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May Have Missed Volume 11

“May Have Missed Volume 11” is an attempt to counter the volume of requests I receive in the various Ear Nutrition inboxes as I type away. The venture of EN, when it boils down to the barebones of itself, is a spare-time hobby. I try to do what I can, as, after all, there is only so much I can electro-scribble down on a screen. Some don’t fit, others are simply irrelevant to the site but overall, if they pique my interest or fit the site and whatever trend it’s pursuing at that time, they get featured. I obviously don’t have the time to cover everything and even though I would if I could, it’s just not possible.

So, without further waffle, here is some music that I haven’t had the time to sit down with-proper. The purpose of this series is to provide some varied new noise as an enticement to indulge in the plethora that is the underground music scene worldwide. “May Have Missed Volume 11” consists of cuts from the inbox, but also outside of it. Enjoy!

Volume 10 and the past volumes of May Have Missed can be found – Here

Wrong Again – Wrong Again (December 2020) (“Gruff” Melodic Punk-Rock)

Despite now being in 2022, 2020 in all walks of life, good, bad, ugly and considerably uglier, still maintains its shadow. This, as you’ve probably deduced has expanded and cast itself over my various message and email inboxes. So, within the purpose that “May Have Missed” was created for, we have the debut full-length and fifth release from Russian melodic, gruff, gritty and cathartic life-Punks, Wrong Again.

Punk, at its core, is honest and since the metamorphosis it undertook in the notorious ’80s, we’ve seen an exponential rise in angular, melodic and unapologetically evocative music. Infused and inspired by Emo, Alternative Rock and the crucial, seminal genealogical grandfather of both that is Post-Hardcore, to this day, this subsect of the greater Punk scene is resoundingly strong. From the notable names of China Drum, Leatherface, Dag Nasty, Iron Chic, Gunmoll, Hot Water Music and Ship Thieves to the Lawrence Arms and more, Wrong Again’s debut adds further credit to the, at this stage, indomitable breed of playful but emotionally drenched Punk.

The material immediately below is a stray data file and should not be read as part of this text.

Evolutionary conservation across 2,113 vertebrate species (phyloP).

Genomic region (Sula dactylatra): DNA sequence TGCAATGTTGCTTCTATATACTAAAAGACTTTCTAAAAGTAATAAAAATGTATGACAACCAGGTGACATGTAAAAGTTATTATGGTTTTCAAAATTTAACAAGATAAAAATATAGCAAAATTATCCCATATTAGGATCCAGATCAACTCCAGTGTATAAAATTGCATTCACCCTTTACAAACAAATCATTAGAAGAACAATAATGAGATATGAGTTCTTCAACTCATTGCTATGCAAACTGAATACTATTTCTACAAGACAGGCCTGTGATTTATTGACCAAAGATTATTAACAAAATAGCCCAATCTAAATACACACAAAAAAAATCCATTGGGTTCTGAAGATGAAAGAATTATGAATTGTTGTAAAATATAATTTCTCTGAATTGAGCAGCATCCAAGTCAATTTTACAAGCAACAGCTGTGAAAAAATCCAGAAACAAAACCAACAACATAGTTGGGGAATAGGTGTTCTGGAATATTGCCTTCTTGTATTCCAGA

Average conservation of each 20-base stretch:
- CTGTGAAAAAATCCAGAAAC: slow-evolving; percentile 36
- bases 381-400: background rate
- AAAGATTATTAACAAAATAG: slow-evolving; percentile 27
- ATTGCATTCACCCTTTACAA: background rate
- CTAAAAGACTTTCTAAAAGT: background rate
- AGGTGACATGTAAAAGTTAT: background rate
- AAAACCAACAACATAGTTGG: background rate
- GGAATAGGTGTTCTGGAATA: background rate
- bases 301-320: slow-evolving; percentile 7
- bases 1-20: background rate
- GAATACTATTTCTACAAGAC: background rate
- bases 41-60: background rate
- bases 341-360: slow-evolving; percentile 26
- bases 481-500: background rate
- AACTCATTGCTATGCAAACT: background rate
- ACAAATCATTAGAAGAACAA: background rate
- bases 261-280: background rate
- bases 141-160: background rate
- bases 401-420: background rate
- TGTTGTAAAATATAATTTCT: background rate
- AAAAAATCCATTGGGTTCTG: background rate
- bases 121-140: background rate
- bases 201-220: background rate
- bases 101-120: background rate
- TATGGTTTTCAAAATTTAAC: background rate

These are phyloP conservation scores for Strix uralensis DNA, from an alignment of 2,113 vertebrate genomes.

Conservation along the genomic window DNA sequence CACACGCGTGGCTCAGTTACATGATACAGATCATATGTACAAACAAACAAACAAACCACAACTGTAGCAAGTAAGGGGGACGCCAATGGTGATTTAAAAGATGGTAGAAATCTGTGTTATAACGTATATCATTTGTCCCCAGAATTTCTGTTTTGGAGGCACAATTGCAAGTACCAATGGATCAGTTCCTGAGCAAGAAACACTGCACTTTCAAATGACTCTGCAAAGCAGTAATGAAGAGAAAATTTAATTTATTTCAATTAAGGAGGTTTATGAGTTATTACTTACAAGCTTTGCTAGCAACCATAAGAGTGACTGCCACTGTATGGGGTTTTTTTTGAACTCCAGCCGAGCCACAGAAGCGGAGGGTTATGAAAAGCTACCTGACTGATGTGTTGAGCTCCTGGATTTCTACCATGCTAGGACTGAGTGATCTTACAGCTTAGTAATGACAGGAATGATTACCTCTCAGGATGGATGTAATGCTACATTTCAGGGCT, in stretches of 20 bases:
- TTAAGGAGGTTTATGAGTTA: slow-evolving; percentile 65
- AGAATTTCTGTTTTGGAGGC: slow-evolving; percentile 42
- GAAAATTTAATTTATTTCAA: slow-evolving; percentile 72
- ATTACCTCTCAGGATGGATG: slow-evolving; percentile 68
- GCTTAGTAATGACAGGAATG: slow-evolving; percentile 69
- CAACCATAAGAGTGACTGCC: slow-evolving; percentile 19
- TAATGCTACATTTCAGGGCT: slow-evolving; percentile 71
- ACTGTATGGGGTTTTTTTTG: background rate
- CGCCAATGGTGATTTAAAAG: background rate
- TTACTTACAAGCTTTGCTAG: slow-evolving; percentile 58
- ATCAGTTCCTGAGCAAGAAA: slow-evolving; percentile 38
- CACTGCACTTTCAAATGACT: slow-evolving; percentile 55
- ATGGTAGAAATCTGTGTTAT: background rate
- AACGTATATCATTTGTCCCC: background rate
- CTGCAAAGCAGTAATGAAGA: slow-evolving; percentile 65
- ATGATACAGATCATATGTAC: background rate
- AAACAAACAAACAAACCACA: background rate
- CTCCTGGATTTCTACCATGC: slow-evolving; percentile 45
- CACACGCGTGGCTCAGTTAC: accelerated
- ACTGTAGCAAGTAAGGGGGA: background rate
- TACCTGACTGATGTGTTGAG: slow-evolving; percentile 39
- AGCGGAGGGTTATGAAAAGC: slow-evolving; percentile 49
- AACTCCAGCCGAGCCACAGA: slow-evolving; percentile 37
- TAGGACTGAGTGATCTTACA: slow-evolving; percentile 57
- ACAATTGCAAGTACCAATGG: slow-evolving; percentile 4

‘Dark and Cold and Dreary’ opens the self-titled with a sombre line ahead of upbeat, melodic yey charmingly jagged Punk-Rock, layered, simply but notably via the legacy of Post-Hardcore. The band employ a reverberating power in the verses, a streamlined drive in the chorus and a post-chorus juxtaposition before a gloomed andequally heavy emotional weight fights to find positivity. This is “life-punk” and Wrong Again cathartically release with no shame as everyone should. ‘Youth Anthem’ then follows and furthers the ear-worming charm Wrong Again employ from their gruff-intermittent vocal harmonies, stop-start riffs and warped, fuzz-subsistent melodies.

And the rest of the album? Well, I’ll leave that to you bar one sentence pertaining to it. Wrong Again are simply being themselves across thirty existentially resonating minutes you’ll blast time and time again. Or something like that.

Wrong Again: Facebook / Instagram / bandcamp / Spotify / Apple Music / Deezer / YouTube Music

CHIHUAHUA – Violent Architecture (May 2021) (Post-Hardcore/Noise Rock/Hardcore Punk)

There was a time where Punk-Rock was the epitome of sonic chaos. Hardcore and Post-Hardcore soon followed to up that sonic ante and the rest is history. A wondrous, dangerous, eclectic, electric, apoplectic history. Of course, all of those are and can be worthy of such description but the formation of those genres, styles and ways of noise was just the beginning of an open world. An open-world that has seen each of those hybridised and spun into insert-deity-knows-what here. The possibilities are as frenetic as the individual examples and CHIHUAHUA are one of them.